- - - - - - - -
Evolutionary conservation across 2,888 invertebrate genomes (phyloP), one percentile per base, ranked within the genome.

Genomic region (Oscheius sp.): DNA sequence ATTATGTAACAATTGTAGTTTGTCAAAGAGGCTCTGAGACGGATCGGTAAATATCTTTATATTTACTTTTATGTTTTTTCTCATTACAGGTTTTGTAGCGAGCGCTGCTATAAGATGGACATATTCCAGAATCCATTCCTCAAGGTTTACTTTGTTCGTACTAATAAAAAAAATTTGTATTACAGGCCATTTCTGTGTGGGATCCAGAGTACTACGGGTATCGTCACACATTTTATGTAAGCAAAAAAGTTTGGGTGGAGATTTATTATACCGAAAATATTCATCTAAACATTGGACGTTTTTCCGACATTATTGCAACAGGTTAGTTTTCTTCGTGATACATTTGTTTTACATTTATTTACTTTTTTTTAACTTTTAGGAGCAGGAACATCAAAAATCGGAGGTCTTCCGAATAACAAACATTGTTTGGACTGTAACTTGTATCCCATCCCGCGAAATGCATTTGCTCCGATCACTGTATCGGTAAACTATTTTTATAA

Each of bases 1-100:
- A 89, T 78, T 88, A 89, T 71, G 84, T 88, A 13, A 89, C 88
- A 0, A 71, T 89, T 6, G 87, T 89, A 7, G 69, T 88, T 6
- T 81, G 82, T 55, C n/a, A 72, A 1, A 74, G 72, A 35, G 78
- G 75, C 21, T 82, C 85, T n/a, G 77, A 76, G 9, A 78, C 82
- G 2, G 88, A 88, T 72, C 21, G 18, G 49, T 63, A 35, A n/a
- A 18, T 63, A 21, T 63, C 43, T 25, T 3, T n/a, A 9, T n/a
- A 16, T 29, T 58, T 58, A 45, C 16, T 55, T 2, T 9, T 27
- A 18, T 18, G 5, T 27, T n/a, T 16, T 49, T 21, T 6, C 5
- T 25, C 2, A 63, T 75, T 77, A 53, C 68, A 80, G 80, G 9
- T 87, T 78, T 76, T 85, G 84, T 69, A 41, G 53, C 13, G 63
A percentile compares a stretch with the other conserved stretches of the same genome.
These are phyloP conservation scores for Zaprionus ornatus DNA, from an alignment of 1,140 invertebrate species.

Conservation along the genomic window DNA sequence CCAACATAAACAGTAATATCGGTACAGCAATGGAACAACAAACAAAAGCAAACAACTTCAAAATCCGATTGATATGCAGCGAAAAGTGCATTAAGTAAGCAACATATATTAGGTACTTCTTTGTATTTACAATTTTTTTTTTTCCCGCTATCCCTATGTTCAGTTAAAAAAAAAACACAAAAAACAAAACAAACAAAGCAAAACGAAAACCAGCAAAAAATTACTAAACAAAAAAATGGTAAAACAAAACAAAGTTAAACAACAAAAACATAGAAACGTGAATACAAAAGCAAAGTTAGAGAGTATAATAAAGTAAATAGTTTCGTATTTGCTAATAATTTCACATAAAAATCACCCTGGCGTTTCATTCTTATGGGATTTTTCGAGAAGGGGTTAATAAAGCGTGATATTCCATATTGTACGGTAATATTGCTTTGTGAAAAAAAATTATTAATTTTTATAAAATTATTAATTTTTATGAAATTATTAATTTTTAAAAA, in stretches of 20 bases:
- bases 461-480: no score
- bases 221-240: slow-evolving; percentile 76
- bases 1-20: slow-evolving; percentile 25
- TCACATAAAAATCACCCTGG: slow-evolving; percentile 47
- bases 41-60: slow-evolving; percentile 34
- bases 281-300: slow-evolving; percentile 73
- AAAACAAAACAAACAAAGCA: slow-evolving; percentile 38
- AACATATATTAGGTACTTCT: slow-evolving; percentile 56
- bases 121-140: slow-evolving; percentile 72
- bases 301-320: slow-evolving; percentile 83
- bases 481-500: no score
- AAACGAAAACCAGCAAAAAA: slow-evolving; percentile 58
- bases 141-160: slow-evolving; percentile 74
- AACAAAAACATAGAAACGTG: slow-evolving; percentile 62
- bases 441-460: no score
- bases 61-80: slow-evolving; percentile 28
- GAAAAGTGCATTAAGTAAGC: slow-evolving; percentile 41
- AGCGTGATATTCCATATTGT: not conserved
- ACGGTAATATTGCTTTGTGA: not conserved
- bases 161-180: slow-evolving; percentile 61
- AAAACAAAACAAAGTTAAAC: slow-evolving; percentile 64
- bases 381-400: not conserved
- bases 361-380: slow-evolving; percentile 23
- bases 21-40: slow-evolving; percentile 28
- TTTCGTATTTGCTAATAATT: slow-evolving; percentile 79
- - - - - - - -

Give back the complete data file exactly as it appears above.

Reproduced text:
Evolutionary conservation across 2,888 invertebrate genomes (phyloP), one percentile per base, ranked within the genome.

Genomic region (Oscheius sp.): DNA sequence ATTATGTAACAATTGTAGTTTGTCAAAGAGGCTCTGAGACGGATCGGTAAATATCTTTATATTTACTTTTATGTTTTTTCTCATTACAGGTTTTGTAGCGAGCGCTGCTATAAGATGGACATATTCCAGAATCCATTCCTCAAGGTTTACTTTGTTCGTACTAATAAAAAAAATTTGTATTACAGGCCATTTCTGTGTGGGATCCAGAGTACTACGGGTATCGTCACACATTTTATGTAAGCAAAAAAGTTTGGGTGGAGATTTATTATACCGAAAATATTCATCTAAACATTGGACGTTTTTCCGACATTATTGCAACAGGTTAGTTTTCTTCGTGATACATTTGTTTTACATTTATTTACTTTTTTTTAACTTTTAGGAGCAGGAACATCAAAAATCGGAGGTCTTCCGAATAACAAACATTGTTTGGACTGTAACTTGTATCCCATCCCGCGAAATGCATTTGCTCCGATCACTGTATCGGTAAACTATTTTTATAA

Each of bases 1-100:
- A 89, T 78, T 88, A 89, T 71, G 84, T 88, A 13, A 89, C 88
- A 0, A 71, T 89, T 6, G 87, T 89, A 7, G 69, T 88, T 6
- T 81, G 82, T 55, C n/a, A 72, A 1, A 74, G 72, A 35, G 78
- G 75, C 21, T 82, C 85, T n/a, G 77, A 76, G 9, A 78, C 82
- G 2, G 88, A 88, T 72, C 21, G 18, G 49, T 63, A 35, A n/a
- A 18, T 63, A 21, T 63, C 43, T 25, T 3, T n/a, A 9, T n/a
- A 16, T 29, T 58, T 58, A 45, C 16, T 55, T 2, T 9, T 27
- A 18, T 18, G 5, T 27, T n/a, T 16, T 49, T 21, T 6, C 5
- T 25, C 2, A 63, T 75, T 77, A 53, C 68, A 80, G 80, G 9
- T 87, T 78, T 76, T 85, G 84, T 69, A 41, G 53, C 13, G 63
A percentile compares a stretch with the other conserved stretches of the same genome.
These are phyloP conservation scores for Zaprionus ornatus DNA, from an alignment of 1,140 invertebrate species.

Conservation along the genomic window DNA sequence CCAACATAAACAGTAATATCGGTACAGCAATGGAACAACAAACAAAAGCAAACAACTTCAAAATCCGATTGATATGCAGCGAAAAGTGCATTAAGTAAGCAACATATATTAGGTACTTCTTTGTATTTACAATTTTTTTTTTTCCCGCTATCCCTATGTTCAGTTAAAAAAAAAACACAAAAAACAAAACAAACAAAGCAAAACGAAAACCAGCAAAAAATTACTAAACAAAAAAATGGTAAAACAAAACAAAGTTAAACAACAAAAACATAGAAACGTGAATACAAAAGCAAAGTTAGAGAGTATAATAAAGTAAATAGTTTCGTATTTGCTAATAATTTCACATAAAAATCACCCTGGCGTTTCATTCTTATGGGATTTTTCGAGAAGGGGTTAATAAAGCGTGATATTCCATATTGTACGGTAATATTGCTTTGTGAAAAAAAATTATTAATTTTTATAAAATTATTAATTTTTATGAAATTATTAATTTTTAAAAA, in stretches of 20 bases:
- bases 461-480: no score
- bases 221-240: slow-evolving; percentile 76
- bases 1-20: slow-evolving; percentile 25
- TCACATAAAAATCACCCTGG: slow-evolving; percentile 47
- bases 41-60: slow-evolving; percentile 34
- bases 281-300: slow-evolving; percentile 73
- AAAACAAAACAAACAAAGCA: slow-evolving; percentile 38
- AACATATATTAGGTACTTCT: slow-evolving; percentile 56
- bases 121-140: slow-evolving; percentile 72
- bases 301-320: slow-evolving; percentile 83
- bases 481-500: no score
- AAACGAAAACCAGCAAAAAA: slow-evolving; percentile 58
- bases 141-160: slow-evolving; percentile 74
- AACAAAAACATAGAAACGTG: slow-evolving; percentile 62
- bases 441-460: no score
- bases 61-80: slow-evolving; percentile 28
- GAAAAGTGCATTAAGTAAGC: slow-evolving; percentile 41
- AGCGTGATATTCCATATTGT: not conserved
- ACGGTAATATTGCTTTGTGA: not conserved
- bases 161-180: slow-evolving; percentile 61
- AAAACAAAACAAAGTTAAAC: slow-evolving; percentile 64
- bases 381-400: not conserved
- bases 361-380: slow-evolving; percentile 23
- bases 21-40: slow-evolving; percentile 28
- TTTCGTATTTGCTAATAATT: slow-evolving; percentile 79